Directors welcomed the opportunity to review the implementation of the Fund's transparency policy and to discuss next steps. Given the relatively short track record of the framework of "voluntary but presumed" publication of most Fund documents introduced in 2004, Directors agreed that the key principles of the publication policy remain appropriate and most Directors noted that the main issue for this review is the effectiveness of the operational mechanisms for document publication.
Directors welcomed the continued rise in publication rates, with more than three-quarters of staff reports published during the review period. They were particularly encouraged by the decline in regional disparities, thanks to the substantial increases in publication rates among emerging markets and developing countries in Africa, Asia, the Middle East, and the Western Hemisphere. Some Directors attributed these improvements to the enhancements introduced at the time of the last review, including the policy of voluntary but presumed publication, while others saw the voluntary approach as continuing to be the key driving force.
Directors noted that more widespread publication of Fund documents has been accompanied by a lengthening of the average time lag between the Board discussion and the publication date. They underscored the time-sensitive nature of country documents in particular and reaffirmed the expectation that documents subject to voluntary but presumed publication be published on a timely basis.
Directors observed that about one-third of country documents were modified through deletions and/or substantive corrections after their issuance to the Board and prior to publication. Directors were concerned that the use of such substantive modifications has been uneven across the membership and that existing guidelines and policy have not always been applied consistently. Most Directors were also concerned about the adverse consequences of extensive document modifications for the timeliness of publication and resource requirements for staff and the authorities, although a few other Directors regarded the resources now dedicated to handling such modifications as commensurate with the importance of the task at hand.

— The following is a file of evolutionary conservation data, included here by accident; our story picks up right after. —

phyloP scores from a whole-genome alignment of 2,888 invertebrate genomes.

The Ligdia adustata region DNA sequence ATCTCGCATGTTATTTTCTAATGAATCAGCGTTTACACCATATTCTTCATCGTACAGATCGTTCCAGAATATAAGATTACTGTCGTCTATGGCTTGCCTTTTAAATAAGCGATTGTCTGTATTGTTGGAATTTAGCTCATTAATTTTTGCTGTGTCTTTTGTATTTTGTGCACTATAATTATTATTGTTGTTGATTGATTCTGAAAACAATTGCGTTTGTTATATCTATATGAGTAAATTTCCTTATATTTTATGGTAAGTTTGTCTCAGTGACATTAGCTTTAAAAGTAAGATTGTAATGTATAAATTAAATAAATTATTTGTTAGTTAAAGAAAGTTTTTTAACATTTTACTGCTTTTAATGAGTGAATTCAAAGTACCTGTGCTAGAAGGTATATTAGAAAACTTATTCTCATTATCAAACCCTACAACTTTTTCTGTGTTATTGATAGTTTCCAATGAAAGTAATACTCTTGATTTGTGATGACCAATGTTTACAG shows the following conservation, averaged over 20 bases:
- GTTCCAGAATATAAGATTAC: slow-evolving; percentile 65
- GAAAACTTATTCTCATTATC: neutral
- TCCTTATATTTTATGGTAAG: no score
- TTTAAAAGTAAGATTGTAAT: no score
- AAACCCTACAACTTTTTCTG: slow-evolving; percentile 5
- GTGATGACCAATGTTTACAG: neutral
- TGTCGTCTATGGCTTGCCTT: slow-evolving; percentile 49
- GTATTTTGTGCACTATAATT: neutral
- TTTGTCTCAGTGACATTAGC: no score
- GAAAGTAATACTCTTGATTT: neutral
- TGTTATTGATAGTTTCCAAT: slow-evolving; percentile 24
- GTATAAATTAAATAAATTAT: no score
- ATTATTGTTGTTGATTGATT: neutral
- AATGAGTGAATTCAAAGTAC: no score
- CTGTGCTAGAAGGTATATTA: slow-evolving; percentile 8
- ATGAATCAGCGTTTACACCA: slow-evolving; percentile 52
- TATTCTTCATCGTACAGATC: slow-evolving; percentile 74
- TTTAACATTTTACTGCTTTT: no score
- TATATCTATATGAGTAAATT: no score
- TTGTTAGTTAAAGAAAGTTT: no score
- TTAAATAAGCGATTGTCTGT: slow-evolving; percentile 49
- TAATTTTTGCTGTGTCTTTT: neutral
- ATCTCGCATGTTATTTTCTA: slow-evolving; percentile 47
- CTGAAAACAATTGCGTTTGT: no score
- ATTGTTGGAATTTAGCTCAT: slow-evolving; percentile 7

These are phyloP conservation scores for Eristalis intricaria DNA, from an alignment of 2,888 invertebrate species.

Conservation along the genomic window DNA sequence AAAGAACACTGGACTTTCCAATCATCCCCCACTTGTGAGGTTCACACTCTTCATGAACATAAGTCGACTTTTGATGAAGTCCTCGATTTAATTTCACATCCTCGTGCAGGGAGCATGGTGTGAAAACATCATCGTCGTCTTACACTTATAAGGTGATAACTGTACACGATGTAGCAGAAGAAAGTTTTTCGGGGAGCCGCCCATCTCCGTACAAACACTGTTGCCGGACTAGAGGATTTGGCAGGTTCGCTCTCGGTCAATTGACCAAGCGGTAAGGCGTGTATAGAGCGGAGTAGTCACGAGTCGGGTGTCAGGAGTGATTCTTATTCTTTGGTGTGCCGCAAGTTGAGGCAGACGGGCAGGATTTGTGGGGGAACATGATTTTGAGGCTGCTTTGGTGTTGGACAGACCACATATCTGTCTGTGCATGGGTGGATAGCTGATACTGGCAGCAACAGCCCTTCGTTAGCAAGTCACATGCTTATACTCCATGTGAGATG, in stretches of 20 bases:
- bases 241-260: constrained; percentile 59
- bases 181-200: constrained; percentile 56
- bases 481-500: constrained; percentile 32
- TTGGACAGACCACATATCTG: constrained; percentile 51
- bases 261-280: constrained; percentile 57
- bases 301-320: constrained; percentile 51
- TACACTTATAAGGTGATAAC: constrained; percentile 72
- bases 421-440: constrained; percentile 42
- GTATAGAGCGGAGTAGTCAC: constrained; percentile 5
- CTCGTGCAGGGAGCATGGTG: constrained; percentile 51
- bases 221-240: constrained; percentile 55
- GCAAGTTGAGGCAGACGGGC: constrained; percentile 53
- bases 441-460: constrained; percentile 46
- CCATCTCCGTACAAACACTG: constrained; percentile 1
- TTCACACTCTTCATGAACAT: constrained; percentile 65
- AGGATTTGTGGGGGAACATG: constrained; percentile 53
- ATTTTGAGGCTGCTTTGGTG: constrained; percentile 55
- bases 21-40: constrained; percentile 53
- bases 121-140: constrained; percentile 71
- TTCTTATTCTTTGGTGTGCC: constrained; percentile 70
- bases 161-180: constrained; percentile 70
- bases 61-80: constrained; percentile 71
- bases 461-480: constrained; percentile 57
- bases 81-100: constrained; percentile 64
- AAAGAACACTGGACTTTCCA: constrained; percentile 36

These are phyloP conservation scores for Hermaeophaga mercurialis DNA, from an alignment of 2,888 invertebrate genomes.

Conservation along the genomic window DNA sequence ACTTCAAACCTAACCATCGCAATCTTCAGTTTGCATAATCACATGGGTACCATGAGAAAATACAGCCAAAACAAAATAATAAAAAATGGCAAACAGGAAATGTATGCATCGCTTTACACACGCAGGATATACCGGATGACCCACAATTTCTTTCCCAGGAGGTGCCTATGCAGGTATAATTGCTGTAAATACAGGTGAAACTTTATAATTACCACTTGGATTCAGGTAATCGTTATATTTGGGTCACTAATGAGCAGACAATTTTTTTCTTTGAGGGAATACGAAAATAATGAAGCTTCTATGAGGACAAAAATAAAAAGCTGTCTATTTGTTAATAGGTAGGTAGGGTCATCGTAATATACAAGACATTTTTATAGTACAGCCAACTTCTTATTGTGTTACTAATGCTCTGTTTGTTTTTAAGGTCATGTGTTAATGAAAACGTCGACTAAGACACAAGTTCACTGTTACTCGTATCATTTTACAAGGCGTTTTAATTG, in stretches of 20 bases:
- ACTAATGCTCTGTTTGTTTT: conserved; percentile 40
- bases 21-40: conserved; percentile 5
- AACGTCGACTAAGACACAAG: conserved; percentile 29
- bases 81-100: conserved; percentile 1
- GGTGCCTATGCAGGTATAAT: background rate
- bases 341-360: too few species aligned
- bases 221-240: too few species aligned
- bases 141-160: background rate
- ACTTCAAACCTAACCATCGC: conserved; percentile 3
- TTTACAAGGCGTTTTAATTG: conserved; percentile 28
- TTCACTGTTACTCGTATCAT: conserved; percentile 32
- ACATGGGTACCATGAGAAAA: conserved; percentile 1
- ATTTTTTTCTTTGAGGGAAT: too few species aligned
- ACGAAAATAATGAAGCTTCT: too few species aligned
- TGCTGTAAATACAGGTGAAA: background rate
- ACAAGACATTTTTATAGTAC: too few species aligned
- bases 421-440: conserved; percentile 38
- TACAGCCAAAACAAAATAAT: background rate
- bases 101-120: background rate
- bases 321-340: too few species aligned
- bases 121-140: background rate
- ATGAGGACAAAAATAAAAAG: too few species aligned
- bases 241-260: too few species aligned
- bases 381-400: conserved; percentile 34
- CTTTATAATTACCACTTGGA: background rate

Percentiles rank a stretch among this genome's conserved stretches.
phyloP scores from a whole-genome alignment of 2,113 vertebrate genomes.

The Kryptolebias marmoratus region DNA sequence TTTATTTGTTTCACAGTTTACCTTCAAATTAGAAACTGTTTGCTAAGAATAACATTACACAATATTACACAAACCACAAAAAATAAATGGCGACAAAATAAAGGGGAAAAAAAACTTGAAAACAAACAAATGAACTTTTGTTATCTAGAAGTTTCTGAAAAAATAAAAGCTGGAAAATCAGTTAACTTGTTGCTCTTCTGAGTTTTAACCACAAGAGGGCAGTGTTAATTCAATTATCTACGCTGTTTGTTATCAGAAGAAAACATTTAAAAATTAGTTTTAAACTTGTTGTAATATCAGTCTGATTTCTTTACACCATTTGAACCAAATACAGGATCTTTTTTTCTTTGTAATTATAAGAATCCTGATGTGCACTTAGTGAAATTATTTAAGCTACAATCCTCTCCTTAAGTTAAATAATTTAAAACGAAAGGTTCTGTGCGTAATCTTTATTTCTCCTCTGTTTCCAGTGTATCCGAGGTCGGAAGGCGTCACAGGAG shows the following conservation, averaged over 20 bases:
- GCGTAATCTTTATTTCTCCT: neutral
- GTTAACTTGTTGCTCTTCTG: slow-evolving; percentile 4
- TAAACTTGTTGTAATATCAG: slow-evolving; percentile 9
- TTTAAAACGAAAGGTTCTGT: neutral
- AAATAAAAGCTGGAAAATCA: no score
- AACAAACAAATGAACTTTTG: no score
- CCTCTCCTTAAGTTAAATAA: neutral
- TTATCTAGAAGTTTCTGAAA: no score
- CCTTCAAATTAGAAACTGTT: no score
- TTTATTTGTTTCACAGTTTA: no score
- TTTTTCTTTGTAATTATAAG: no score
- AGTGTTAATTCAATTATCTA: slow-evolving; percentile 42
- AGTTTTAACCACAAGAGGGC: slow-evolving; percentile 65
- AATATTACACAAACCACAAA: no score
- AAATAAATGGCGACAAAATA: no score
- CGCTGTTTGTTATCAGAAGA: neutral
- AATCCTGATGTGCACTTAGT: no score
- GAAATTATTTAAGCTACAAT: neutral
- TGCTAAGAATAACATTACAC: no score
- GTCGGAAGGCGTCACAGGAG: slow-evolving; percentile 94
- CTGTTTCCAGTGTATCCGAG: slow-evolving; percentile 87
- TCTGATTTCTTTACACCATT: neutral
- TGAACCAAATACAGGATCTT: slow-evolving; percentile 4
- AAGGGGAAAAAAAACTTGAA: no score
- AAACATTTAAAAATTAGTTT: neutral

Most Directors were satisfied that increased publication has not led to a significant erosion of candor, although in the view of a few other Directors the staff paper provided distinct evidence of loss of candor associated with the current publication policy. Directors in general emphasized the critical importance of preserving the frankness of both the policy dialogue between Fund staff and members, and of the information provided in staff reports to the Board. In this regard, several Directors reiterated that member countries must remain assured that the Fund is upholding its primary role as confidential policy advisor and that publication does not undermine confidence in this relationship. They stressed the need for continued monitoring of this issue.